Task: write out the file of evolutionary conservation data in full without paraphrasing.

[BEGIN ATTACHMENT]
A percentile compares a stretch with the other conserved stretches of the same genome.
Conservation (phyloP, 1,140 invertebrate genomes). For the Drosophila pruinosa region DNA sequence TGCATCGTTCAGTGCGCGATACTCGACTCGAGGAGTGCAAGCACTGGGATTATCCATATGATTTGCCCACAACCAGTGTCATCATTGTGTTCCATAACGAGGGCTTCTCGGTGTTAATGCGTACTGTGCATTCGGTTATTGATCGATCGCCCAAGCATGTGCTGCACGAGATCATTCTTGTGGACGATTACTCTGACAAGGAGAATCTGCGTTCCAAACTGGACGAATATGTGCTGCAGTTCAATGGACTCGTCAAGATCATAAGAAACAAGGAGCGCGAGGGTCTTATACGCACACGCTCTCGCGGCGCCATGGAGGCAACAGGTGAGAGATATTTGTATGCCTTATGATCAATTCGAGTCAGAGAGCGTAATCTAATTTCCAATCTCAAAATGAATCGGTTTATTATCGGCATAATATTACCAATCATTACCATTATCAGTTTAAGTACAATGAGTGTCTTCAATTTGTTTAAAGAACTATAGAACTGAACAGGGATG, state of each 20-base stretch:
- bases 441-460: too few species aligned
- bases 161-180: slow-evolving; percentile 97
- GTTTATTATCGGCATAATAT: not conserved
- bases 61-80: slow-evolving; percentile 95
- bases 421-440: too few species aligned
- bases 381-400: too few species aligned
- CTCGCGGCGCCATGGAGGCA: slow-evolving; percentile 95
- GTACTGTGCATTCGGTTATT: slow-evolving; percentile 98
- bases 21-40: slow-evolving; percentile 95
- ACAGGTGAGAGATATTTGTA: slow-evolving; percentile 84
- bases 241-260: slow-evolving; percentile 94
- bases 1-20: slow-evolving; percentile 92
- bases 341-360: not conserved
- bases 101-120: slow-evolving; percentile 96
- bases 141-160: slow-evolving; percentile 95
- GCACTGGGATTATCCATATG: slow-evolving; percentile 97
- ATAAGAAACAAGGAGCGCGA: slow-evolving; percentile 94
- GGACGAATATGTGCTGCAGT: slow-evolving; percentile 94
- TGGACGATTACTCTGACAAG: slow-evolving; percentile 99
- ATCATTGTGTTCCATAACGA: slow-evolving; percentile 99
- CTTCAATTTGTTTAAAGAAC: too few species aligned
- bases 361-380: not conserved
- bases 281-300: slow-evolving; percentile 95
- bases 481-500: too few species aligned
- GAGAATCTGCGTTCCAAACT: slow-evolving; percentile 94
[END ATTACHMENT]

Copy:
A percentile compares a stretch with the other conserved stretches of the same genome.
Conservation (phyloP, 1,140 invertebrate genomes). For the Drosophila pruinosa region DNA sequence TGCATCGTTCAGTGCGCGATACTCGACTCGAGGAGTGCAAGCACTGGGATTATCCATATGATTTGCCCACAACCAGTGTCATCATTGTGTTCCATAACGAGGGCTTCTCGGTGTTAATGCGTACTGTGCATTCGGTTATTGATCGATCGCCCAAGCATGTGCTGCACGAGATCATTCTTGTGGACGATTACTCTGACAAGGAGAATCTGCGTTCCAAACTGGACGAATATGTGCTGCAGTTCAATGGACTCGTCAAGATCATAAGAAACAAGGAGCGCGAGGGTCTTATACGCACACGCTCTCGCGGCGCCATGGAGGCAACAGGTGAGAGATATTTGTATGCCTTATGATCAATTCGAGTCAGAGAGCGTAATCTAATTTCCAATCTCAAAATGAATCGGTTTATTATCGGCATAATATTACCAATCATTACCATTATCAGTTTAAGTACAATGAGTGTCTTCAATTTGTTTAAAGAACTATAGAACTGAACAGGGATG, state of each 20-base stretch:
- bases 441-460: too few species aligned
- bases 161-180: slow-evolving; percentile 97
- GTTTATTATCGGCATAATAT: not conserved
- bases 61-80: slow-evolving; percentile 95
- bases 421-440: too few species aligned
- bases 381-400: too few species aligned
- CTCGCGGCGCCATGGAGGCA: slow-evolving; percentile 95
- GTACTGTGCATTCGGTTATT: slow-evolving; percentile 98
- bases 21-40: slow-evolving; percentile 95
- ACAGGTGAGAGATATTTGTA: slow-evolving; percentile 84
- bases 241-260: slow-evolving; percentile 94
- bases 1-20: slow-evolving; percentile 92
- bases 341-360: not conserved
- bases 101-120: slow-evolving; percentile 96
- bases 141-160: slow-evolving; percentile 95
- GCACTGGGATTATCCATATG: slow-evolving; percentile 97
- ATAAGAAACAAGGAGCGCGA: slow-evolving; percentile 94
- GGACGAATATGTGCTGCAGT: slow-evolving; percentile 94
- TGGACGATTACTCTGACAAG: slow-evolving; percentile 99
- ATCATTGTGTTCCATAACGA: slow-evolving; percentile 99
- CTTCAATTTGTTTAAAGAAC: too few species aligned
- bases 361-380: not conserved
- bases 281-300: slow-evolving; percentile 95
- bases 481-500: too few species aligned
- GAGAATCTGCGTTCCAAACT: slow-evolving; percentile 94